The common warthog
Scientifically referred to as Phacochoerus africanus, the common warthog is noted to be a wild member of pig family that is spread in the savannah, grassland and the Sub Saharan woodland. The common warthog is noted to be Species of medium size extending from 0.9 – 1.5m in length and 63.5 – 85cm at the shoulder height. The females tend to be smaller in size than the males stretching from 45 – 75kg in weight while males stretch from 60 – 150kg.
The Warthog is identified by the 2 pairs of tusks that protrude from the mouth before they curve upwards. The lower pair is shorter than the upper pair but very sharp as it rubs it against the upper pair each time the warthog opens and closes its mouth. The upper canines grow up to 25.5cm in length and feature a squashed shape in cross section close to being rectangle shape and around 4.5 deep and 2.5cm wide. It can be noted that the tusk of a warthog curves 90 degrees or more right from the root and cannot lie flat if placed on table. It curves backwards as it grows as can be explored on Uganda safaris.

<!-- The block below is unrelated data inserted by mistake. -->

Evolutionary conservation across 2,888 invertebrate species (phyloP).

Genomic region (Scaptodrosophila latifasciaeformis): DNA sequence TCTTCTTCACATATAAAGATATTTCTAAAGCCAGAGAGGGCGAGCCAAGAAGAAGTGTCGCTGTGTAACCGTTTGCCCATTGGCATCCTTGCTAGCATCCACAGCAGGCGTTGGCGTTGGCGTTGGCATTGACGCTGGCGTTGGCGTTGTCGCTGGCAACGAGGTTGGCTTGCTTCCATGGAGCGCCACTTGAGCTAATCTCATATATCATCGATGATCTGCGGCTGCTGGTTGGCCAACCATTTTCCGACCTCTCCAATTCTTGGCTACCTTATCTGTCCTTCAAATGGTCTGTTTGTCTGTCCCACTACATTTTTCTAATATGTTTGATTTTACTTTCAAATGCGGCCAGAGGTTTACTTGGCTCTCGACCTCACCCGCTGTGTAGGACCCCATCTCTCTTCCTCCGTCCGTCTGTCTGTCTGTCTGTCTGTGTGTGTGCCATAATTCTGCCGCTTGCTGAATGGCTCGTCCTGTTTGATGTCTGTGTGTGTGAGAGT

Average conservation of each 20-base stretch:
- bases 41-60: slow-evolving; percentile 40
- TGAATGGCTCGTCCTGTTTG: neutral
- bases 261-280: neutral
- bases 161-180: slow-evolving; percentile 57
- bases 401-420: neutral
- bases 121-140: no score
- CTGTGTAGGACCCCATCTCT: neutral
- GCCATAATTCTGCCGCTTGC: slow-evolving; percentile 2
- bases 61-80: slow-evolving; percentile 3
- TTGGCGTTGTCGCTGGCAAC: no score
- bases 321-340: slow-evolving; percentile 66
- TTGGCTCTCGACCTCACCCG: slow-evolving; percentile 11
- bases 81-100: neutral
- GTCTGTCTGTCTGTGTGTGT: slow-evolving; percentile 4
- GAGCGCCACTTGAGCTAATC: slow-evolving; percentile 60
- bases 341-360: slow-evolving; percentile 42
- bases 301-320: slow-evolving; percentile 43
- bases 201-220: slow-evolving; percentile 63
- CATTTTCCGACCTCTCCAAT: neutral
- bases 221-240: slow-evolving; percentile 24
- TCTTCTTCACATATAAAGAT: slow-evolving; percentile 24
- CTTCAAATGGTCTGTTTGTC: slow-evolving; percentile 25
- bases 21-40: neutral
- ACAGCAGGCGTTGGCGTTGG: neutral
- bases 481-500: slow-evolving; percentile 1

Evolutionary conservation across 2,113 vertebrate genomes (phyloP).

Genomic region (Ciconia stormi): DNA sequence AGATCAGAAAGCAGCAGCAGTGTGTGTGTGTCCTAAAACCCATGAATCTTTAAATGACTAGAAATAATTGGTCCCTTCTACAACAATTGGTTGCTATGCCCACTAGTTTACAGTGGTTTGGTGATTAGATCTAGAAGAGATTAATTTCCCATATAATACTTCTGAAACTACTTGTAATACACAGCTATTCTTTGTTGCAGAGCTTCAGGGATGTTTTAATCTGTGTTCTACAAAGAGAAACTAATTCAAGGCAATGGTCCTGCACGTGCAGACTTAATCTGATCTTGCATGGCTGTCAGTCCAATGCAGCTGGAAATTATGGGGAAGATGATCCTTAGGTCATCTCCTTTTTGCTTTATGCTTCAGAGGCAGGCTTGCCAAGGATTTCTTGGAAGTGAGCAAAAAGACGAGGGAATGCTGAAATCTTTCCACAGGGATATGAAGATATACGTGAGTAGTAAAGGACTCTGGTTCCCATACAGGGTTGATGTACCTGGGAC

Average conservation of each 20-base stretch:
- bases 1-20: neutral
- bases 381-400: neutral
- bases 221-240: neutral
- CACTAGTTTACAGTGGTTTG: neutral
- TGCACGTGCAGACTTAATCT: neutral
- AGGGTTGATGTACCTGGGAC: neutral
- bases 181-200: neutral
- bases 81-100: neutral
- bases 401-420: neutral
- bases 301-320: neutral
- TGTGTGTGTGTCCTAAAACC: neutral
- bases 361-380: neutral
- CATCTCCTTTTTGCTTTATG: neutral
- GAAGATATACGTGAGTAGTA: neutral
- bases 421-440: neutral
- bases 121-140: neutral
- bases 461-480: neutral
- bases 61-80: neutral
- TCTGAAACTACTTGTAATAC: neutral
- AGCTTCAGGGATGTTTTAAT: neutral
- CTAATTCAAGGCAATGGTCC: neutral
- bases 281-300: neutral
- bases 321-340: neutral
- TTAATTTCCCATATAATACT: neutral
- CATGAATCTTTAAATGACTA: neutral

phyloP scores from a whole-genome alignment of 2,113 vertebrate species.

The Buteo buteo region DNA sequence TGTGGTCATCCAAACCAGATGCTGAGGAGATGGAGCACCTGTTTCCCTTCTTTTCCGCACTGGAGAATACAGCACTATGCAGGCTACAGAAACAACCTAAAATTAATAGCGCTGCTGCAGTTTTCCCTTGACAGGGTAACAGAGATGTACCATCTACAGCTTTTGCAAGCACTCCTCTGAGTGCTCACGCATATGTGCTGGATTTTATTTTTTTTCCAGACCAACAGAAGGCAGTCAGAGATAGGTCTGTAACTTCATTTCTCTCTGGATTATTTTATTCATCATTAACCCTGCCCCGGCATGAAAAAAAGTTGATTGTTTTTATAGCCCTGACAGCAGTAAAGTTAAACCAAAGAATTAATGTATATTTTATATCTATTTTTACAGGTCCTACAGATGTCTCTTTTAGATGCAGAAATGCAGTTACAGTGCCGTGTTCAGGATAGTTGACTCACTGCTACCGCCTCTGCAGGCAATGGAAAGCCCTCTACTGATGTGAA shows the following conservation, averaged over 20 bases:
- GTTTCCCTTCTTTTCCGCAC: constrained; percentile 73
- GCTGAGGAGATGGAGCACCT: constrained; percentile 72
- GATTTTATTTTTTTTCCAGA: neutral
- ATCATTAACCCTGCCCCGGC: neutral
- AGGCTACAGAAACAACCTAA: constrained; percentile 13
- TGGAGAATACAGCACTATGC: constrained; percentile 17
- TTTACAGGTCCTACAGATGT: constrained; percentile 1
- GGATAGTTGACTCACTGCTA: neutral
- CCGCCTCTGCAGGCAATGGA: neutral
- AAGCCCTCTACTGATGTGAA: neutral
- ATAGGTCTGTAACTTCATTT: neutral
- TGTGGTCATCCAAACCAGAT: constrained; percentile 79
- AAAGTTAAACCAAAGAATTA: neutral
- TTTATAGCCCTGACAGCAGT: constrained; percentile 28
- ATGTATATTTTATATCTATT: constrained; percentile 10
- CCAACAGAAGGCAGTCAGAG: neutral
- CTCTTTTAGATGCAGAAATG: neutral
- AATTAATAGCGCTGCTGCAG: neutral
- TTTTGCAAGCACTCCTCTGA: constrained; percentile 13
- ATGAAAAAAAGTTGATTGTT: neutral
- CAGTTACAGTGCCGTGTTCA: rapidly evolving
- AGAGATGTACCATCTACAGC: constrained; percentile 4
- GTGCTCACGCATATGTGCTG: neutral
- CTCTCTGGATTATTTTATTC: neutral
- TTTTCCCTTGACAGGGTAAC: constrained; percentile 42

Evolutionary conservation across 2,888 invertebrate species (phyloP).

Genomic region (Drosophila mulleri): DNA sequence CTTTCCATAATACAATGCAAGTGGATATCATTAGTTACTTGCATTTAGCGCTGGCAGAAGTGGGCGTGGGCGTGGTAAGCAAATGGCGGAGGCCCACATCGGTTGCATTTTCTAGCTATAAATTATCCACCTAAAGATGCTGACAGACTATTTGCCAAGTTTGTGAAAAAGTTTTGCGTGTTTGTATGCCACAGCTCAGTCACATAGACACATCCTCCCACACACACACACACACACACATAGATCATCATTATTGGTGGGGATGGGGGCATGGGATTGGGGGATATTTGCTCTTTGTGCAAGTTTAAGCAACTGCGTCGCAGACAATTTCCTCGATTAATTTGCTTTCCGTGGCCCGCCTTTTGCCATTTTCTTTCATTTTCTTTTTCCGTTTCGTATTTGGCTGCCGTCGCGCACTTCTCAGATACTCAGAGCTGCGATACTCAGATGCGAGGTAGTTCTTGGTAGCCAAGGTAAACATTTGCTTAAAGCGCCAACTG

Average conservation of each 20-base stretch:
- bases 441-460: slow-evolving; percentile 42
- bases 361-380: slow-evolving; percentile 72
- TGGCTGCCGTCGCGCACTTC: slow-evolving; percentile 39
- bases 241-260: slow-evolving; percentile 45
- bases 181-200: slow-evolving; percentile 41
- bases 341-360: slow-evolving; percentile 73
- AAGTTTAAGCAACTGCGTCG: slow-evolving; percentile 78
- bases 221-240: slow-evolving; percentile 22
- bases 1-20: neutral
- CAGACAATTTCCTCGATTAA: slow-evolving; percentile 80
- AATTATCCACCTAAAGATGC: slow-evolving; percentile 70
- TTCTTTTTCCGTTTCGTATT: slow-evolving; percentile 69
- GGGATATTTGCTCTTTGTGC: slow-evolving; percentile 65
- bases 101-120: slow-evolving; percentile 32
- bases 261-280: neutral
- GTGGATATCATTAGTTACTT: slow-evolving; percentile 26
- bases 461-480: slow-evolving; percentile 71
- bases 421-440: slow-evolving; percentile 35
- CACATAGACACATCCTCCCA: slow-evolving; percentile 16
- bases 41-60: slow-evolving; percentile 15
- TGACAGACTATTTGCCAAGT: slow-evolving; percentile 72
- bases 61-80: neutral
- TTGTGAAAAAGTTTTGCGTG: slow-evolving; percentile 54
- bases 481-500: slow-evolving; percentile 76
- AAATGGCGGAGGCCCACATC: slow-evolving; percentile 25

The warthog make use of their tusks to dig, combat with other hogs and defense against the predators. The lower set can inflict a range of wounds on the attacker. The continuously growing warthog canine teeth forms ivory that is normally put to use in crafting a range of items most of which are souvenirs for trade to the world travelers including those that undertake safaris in Uganda.
The head of the warthog is gigantic featuring a mane down the spine to the center of the back while the body is covered by sparse hair while the color is normally black or brown. The tails of warthogs are long and have a tuft hair at the end. These Species do not contain subcutaneous fat and with sparse coat, the warthogs are prone to enormous temperatures of the environment.
The warthogs are omnivores and its diet features roots, grasses, fruits and berries, fungi, bark, eggs, insects and carrion. The diet varies depending on the different food availability. It can be noted that warthogs feed on short perennial grasses in the wet season while in the dry season, they feed on nutritious roots, Rhizoms and bulbs. They are noted to be strong diggers with their feet and snout. They normally bend their front feet backwards and then move around their wrists while feeding. The calloused pads which protect the wrists during such movement tend to form in the early stages of fetus development.
It can be noted that though the warthogs dig their own burrows, they normally occupy the abandoned burrows of the Aardvarks. It enters the burrow in a reversed direction and the head remains facing the opening thus ready to jump out in case of any trouble. They wallow in the mud to adapt to the high temperatures and then huddle together to adapt to the low temperatures.